For many parents, it’s difficult to help their child learn to express his/her feelings. Sometimes, parents or spouses don’t know how to express their own feelings to each other, which creates a great wall of frustration and disappointments. Healthy and honest communication takes skill and great patience. I hope that the following guidelines of Reflective Listening will assist you in communicating more effectively and begin sharing feelings with one another.
- Be respectful of the other’s feelings:
Listen quietly and attentively. Put your agenda on hold! Don’t judge or try to come up with a solution. This doesn’t mean you agree with them, but it does mean you are respectful of their opinion. Your goal is to listen and understand the other person.
- Give good non-verbal signals:
Pay attention to your body language. If this is a child speaking to you, you may want to go at their eye level (on your knees or sitting down). Maintain good eye contact and show that you are paying attention by nodding your head occasionally. Sometimes it helps to verbally say, “yes” or “mmm” etc.
- Briefly reflect what you heard:
Here is where it gets tricky. This skill takes practice and time to master. Reflective listening requires for you to summarize what you heard. You don’t have to use the exact words the person is saying (just capture the meaning), which includes their feelings and thoughts.
If it’s a child, you may need to help them label their feelings (Feeling Chart). Children tend to exaggerate their feelings and situations. It’s important that as a parent, you remain calm, in order to help your child. Don’t ever tell your child that they are wrong or they are exaggerating. With time, as you help them label their feelings they will begin to learn to see the situation more realistically. You many need to use simple and short statements to label feelings and describe the situation. It’s okay if you don’t get it right the first time. You will have keep trying until your child feels you got it.
Here are some examples of reflective listening:
Young Child Example
- “You feel sad (feeling) because you couldn’t go to the mall with Mommy (situation). Is that right?”
Older Child Example
- “You seem to be feeling disappointed (feeling) or perhaps a little embarrassed (feeling) because of what others will think or say about you (meaning) after you fell during cheer practice (situation).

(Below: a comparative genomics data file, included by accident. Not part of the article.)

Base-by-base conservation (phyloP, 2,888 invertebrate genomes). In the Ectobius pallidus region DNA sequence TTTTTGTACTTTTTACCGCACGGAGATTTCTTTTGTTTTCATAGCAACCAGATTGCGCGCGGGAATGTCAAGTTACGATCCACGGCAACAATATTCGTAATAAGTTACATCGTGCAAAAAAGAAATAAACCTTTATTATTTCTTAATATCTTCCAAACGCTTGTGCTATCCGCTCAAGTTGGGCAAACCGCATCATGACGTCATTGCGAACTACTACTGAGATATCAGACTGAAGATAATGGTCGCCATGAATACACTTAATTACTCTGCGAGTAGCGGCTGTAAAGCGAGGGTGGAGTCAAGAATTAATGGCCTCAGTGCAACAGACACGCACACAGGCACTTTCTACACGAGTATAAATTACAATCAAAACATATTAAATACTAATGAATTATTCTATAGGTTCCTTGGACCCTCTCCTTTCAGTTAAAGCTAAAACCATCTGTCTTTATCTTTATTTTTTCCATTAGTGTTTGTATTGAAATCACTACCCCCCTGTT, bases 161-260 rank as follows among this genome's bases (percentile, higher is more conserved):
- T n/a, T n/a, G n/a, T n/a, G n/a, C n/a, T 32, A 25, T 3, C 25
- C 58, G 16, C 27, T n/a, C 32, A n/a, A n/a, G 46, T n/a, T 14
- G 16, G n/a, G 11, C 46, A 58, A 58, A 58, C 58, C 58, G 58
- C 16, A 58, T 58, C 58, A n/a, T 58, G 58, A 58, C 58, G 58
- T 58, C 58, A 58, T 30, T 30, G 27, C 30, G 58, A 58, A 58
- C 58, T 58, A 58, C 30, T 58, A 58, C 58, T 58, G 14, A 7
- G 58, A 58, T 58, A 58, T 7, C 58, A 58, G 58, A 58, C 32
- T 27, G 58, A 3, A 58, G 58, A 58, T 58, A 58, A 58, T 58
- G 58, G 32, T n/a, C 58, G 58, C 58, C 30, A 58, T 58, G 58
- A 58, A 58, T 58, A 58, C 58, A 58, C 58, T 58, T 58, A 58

- “You feel frustrated (feeling) because I didn’t call you to let you know I was going to be late for dinner (situation). Is that right?”
- “You seem to be feeling sad (feeling) after I called you “stupid” (situation) because you think it’s disrespectful and degrading (meaning). Is there more?
- Come to a conclusion (if possible)
If you are dealing with an adult, you may need to come to an agreement to the disagreement. For example, “So, what you need from me is to call you when I’m running late, so that you can do something else besides wait around for me?” Is that right?
If it’s a child, you may need to help them find a solution. Sometimes, children just need you to hear them. Regardless, teach your child that they have choices. You can say, “What do you think you can do about this situation?” “What else could you have said or done when Tommy hit you?” Brainstorm with your child for possible choices and encourage them to try them. If that doesn’t work, then try something different.
Communication can sometimes be very difficult, but with patience and perseverance, you can learn to have a deeper and more intimate relationship with those you love. I hope the above information is useful to you and others. As you begin to practice these guidelines, may the grace and knowledge of our Lord guide and help you.
Rest in His Word: Matthew 11:15
“Whoever has ears, let them hear.” (NIV)
- Have I been hearing the Lord lately? Have I given Him my undivided attention?
- How can I apply the way I listen to God to listening to others (children, spouse, parents, etc.)?
Click here for similar topics:
- Helping Children Express their Feelings
- How’s Your Fuse? Understanding Anger
- 6 Tips for Dealing with Anger Outbursts
- The Link Between Thoughts and Feelings
- 10 Tips for Dealing with a Child’s Demanding Behaviors
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